Jose Vilson on the difference between talking and speaking, and why it matters:

Very few speak.

Today, she spoke.

And that’s why we as educators learn how to develop our voices, because people like her need it. This isn’t just about educators, though. It’s about anyone who would like to be heard. It’s not about the volume, though that helps. It’s about that wonderful balance between precision and accuracy with a touch of humanity.

I hear myself talking to kids all day long. This will be on the quiz. Stay in your seat. Raise your hand. Be on time.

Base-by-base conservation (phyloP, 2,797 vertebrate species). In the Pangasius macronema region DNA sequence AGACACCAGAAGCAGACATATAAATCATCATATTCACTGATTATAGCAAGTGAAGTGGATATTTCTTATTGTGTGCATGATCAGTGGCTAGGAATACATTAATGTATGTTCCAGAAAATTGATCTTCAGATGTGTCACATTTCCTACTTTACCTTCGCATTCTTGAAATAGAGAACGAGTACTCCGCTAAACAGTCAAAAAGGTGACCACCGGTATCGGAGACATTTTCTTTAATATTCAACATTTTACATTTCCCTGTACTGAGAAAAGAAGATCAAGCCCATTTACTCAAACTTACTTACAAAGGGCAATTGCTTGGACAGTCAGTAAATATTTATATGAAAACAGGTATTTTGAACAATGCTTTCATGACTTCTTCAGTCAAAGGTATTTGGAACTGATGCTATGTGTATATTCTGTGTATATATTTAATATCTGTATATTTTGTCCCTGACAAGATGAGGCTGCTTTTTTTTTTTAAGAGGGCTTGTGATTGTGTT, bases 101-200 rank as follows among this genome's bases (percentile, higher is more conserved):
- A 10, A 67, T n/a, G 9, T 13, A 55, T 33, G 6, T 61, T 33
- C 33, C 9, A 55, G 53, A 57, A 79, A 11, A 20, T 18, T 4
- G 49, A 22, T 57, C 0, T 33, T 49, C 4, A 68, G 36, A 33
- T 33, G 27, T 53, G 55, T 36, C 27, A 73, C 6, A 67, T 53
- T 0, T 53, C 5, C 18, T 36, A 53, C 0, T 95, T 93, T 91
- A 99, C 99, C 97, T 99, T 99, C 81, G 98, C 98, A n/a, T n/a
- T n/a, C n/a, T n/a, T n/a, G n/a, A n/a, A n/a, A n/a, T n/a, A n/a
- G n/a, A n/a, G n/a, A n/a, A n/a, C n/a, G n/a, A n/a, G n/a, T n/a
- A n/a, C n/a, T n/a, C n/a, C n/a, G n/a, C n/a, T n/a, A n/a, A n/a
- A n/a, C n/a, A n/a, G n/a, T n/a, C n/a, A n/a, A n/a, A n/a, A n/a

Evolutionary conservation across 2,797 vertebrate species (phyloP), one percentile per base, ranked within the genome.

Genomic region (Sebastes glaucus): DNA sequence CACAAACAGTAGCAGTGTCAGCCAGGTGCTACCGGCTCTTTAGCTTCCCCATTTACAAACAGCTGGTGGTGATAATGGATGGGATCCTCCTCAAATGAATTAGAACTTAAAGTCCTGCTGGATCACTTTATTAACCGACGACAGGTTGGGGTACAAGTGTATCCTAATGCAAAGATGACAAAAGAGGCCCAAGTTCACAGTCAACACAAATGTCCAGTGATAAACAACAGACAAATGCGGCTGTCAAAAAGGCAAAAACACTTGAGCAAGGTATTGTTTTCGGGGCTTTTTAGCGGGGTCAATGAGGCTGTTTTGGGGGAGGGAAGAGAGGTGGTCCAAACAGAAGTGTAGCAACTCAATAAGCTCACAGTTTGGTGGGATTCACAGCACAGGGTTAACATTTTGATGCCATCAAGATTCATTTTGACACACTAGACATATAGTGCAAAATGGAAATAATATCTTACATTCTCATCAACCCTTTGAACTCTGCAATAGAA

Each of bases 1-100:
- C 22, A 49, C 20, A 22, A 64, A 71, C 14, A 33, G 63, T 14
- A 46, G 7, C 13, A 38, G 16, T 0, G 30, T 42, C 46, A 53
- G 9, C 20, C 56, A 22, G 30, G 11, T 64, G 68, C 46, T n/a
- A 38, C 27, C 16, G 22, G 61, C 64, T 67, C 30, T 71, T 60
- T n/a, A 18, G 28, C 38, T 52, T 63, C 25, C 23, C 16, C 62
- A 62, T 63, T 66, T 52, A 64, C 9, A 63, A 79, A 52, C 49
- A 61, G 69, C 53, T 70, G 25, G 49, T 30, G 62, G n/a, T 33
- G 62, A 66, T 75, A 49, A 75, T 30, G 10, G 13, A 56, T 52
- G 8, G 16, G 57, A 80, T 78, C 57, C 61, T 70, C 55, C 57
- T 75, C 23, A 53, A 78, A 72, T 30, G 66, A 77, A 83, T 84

But to speak – that’s when you say that one single thing that a child hears, remembers, the thing that makes them act or think.


One Response to “CIII.”

  1. Yesterday I returned to the (very full) classroom again after not teaching much for almost a year. I talked til I was hoarse, the boring stuff. I can tell when I shift into speaking: I my voice wavers, I search for the best words, I’m unhappy with my failure to really convey my thoughts. But I later hope that failure is when I’m succeeding.
    A woman with pink hair stayed after class to tell me that she’d passed my previous course but failed all her others. Her husband had kicked her out. In a way, art history kept her sane.
    Am glad to read you again.

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